As inventive as Agatha Christie, as hilarious as P.G. Wodehouse - discover the delightful detective stories of Edmund Crispin. Crime fiction at its quirkiest and best. Richard Cadogan, poet and would-be bon vivant, arrives for what he thinks will be a relaxing holiday in the city of dreaming spires. Late one night, however, he discovers the dead body of an elderly woman lying in a toyshop and is coshed on the head. When he comes to, he finds that the toyshop has disappeared and been replaced with a grocery store. The police are understandably skeptical of this tale but Richard's former schoolmate, Gervase Fen (Oxford professor and amateur detective), knows that truth is stranger than fiction (in fiction, at least). Soon the intrepid duo are careening around town in hot pursuit of clues but just when they think they understand what has happened, the disappearing-toyshop mystery takes a sharp turn…Erudite, eccentric and entirely delightful – Before Morse, Oxford's murders were solved by Gervase Fen, the most unpredictable detective in classic crime fiction.
Perhaps the question which is most frequently asked anent toy dogs is whether the keeping them as a pleasure and hobby can be combined with profit by means of breeding them and selling the puppies. To such a query it is very hard to give a definite reply, for this reason-whether or not toy dog breeding can be made profitable depends, firstly, on the character of the enterpriser, and, secondly, on that inscrutable factor-Fate.
Lumphy is a stuffed buffalo. StingRay is a stuffed stingray. And Plastic... well, Plastic isn't quite sure "what" she is. They all belong to the Little Girl who lives on the high bed with the fluffy pillows.
We have embraced our dogs as part of the family for centuries; they are indispensable to our hearts and happiness. It's no surprise that when it comes to their health, we would do anything to keep them safe and ease any of their discomforts. Unfortunately, veterinarian costs add up quickly and often produce mediocre results, not to mention exposing our pets to unnecessary and sometimes painful procedures. Conventional care is no longer your only choice as more and more pet owners have realized the undeniable benefits of homeopathic therapy. Author Emilee Day is an advocate of holistic alternatives and was inspired by her two dogs, Emma and Koli, to share what she's learned with other dog lovers who believe in the healing properties of natural remedies. Essential Oils for Dogs: A Complete Guide of Natural Remedies is an excellent encyclopedic resource for beginners. Written in a simple, easy-to-understand style, your dog will immediately benefit when you put the knowledge to use. Here's a sample of what's inside: -Learn the distinct difference between Aromatherapy and Essential Oils -Discover at-home treatments and cures for a multitude of common ailments -Mastering the 3-step Rainbow technique -Find out which essential oils must NEVER be used on your dog -A list of 10 common oils to keep on hand -The 4-step process of making your own essential oils -Make non-toxic, homemade pet products right in your kitchen -And so, so much more Whether you want to simply maintain your pet's health between regular checkups or learn to treat a chronic condition naturally, this book is an A-to-Z innovative approach to your dog's overall well being. Taking care of your animal's needs in the comfortable surroundings of home is rewarding in itself, but we must warn you to be prepared for the sweet-smelling kisses and wagging tails you'll receive in appreciation.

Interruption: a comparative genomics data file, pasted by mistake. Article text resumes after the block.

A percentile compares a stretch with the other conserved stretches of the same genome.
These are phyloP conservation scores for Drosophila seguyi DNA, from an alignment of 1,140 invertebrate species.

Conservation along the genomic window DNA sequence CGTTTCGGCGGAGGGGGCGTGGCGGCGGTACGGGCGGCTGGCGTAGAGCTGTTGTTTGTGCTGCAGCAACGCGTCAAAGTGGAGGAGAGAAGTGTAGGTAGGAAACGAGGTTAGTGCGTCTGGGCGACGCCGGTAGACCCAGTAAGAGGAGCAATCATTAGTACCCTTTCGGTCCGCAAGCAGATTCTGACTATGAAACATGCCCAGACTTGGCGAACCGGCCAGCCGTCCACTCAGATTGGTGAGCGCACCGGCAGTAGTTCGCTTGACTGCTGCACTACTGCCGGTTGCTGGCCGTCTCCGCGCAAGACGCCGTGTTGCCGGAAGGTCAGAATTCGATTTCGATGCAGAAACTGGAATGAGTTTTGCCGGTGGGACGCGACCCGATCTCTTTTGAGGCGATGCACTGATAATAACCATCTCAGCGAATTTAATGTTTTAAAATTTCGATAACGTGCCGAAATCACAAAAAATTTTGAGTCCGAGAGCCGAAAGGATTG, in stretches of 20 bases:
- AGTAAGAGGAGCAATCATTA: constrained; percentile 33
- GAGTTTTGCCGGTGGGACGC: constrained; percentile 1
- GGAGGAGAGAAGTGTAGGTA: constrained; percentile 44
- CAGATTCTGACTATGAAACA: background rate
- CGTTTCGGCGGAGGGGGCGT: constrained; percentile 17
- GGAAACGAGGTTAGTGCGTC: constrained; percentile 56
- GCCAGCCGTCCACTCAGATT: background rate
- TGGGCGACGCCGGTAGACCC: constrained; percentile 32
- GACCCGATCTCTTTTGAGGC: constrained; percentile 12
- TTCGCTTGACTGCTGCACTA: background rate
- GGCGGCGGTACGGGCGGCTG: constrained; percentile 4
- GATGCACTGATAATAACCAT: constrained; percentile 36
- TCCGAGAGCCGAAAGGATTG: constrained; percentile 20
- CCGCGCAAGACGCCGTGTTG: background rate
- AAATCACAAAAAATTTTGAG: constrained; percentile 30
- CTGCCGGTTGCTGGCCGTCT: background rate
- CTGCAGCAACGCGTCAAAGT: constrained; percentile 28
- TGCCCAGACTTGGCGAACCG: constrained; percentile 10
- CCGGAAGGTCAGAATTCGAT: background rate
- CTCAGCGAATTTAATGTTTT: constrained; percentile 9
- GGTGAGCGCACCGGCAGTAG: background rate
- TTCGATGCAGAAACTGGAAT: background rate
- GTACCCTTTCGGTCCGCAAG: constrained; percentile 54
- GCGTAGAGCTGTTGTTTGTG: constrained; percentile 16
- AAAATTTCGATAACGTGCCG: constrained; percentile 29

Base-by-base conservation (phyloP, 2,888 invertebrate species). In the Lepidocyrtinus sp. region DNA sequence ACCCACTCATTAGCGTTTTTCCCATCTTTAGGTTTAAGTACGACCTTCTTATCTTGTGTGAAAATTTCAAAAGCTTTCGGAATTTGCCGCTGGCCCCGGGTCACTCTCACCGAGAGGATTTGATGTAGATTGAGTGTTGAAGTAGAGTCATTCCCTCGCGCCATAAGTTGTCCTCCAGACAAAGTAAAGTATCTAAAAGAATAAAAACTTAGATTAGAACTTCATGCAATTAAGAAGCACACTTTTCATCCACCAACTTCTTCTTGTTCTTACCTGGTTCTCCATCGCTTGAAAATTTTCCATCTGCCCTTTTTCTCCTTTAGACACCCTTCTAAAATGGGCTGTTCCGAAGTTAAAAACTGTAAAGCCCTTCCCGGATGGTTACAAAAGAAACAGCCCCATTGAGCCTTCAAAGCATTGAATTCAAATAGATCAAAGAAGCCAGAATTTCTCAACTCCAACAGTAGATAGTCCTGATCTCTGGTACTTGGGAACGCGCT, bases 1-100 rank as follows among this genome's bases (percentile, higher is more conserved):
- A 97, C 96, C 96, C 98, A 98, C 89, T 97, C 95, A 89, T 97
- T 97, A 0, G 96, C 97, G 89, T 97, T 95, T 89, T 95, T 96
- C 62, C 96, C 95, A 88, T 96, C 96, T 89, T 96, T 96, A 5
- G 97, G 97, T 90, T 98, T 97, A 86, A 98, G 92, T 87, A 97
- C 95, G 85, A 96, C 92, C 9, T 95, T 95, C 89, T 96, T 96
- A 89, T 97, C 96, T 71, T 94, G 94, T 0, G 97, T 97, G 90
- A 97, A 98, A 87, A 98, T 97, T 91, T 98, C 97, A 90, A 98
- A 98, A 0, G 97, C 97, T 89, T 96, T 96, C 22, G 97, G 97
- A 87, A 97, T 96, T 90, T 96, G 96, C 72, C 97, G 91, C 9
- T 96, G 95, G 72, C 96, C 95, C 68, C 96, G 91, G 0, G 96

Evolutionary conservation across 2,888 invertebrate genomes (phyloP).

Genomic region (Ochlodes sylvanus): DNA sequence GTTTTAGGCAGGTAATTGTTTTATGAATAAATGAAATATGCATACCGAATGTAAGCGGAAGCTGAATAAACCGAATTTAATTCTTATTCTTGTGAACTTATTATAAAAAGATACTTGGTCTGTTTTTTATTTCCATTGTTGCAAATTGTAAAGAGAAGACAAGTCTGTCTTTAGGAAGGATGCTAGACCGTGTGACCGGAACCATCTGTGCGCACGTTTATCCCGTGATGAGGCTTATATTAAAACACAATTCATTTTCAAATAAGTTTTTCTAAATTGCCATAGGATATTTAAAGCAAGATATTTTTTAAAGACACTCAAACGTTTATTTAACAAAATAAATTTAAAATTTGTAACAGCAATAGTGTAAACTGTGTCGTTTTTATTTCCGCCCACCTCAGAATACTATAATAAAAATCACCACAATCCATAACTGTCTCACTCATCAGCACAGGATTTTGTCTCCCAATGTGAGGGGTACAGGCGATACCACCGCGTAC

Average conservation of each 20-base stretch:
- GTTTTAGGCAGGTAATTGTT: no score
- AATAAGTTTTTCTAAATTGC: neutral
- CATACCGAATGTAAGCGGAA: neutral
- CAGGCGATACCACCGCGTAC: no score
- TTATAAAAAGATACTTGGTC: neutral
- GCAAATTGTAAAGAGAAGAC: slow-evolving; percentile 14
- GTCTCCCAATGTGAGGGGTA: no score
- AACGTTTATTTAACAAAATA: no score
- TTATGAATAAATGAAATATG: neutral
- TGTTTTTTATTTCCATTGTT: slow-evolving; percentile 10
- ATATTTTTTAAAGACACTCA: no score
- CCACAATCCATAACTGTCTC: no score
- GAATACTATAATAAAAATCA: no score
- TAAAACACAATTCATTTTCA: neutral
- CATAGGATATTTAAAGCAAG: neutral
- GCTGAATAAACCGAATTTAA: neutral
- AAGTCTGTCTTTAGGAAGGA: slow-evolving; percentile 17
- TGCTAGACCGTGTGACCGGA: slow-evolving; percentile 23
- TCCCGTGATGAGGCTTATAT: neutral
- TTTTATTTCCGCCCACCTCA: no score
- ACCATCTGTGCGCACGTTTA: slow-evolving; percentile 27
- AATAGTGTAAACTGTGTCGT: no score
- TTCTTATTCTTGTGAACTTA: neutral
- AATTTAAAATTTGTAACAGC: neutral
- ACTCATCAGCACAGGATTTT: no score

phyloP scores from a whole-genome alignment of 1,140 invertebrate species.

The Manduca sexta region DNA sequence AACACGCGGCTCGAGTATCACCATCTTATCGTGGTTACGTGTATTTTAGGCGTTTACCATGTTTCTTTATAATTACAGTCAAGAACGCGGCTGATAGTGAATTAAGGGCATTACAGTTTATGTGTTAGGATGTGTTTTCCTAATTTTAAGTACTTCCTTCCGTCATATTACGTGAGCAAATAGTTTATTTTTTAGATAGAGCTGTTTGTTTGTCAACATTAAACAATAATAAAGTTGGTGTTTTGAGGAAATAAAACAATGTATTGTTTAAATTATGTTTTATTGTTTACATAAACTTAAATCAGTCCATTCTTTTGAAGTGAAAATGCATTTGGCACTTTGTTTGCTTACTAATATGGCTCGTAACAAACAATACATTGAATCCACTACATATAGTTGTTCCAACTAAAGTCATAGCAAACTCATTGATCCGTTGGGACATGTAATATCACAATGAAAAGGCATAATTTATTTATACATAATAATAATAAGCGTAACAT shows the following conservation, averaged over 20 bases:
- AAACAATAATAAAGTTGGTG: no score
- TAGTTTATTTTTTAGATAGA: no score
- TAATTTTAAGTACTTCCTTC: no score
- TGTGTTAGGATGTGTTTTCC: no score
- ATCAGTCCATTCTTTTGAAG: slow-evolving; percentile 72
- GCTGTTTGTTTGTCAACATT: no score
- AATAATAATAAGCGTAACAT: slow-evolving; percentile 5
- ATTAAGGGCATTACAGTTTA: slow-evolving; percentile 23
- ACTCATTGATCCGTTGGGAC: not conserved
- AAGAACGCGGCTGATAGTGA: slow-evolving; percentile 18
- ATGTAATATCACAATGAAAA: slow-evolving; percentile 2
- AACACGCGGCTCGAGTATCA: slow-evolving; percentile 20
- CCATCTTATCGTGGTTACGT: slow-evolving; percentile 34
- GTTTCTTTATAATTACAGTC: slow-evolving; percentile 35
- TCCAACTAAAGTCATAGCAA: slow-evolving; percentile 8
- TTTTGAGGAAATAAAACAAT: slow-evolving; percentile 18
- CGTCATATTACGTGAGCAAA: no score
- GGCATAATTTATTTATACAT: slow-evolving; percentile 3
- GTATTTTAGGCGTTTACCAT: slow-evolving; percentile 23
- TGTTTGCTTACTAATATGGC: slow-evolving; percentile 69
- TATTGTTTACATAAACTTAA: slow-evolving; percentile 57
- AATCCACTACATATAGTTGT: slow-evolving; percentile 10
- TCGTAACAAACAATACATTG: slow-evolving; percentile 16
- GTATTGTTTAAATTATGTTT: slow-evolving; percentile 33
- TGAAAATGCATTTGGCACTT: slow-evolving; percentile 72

This volume contains two concise works by the innovative twentieth-century literary critic Janko Lavrin, offering accessible and thoughtful introductions to the two greatest Russian novelists. It provides a perfect point of access into the often bewildering world of Russian literature, and the troubled geniuses which created it.
Tolstoy: An Approach, first published in 1944, is an attempt to interpret Tolstoy as an artist and thinker in light of the twentieth-century experience: specifically, it seeks to discern the relationship between Tolstoy the novelist and Tolstoy the religious pseudo-prophet, thereby articulating the contours of his most essential ethical and psychological insights.
In Dostoevsky: A Study, published first in 1943, Lavrin suggests a wide range of valuable observations and intriguing possibilities, exploring the enigmatic and perennially fascinating Dostoevsky in terms of the inter-connections between his life, his thought, his relationships, his writing, and the socio-cultural circumstances in which he found himself.
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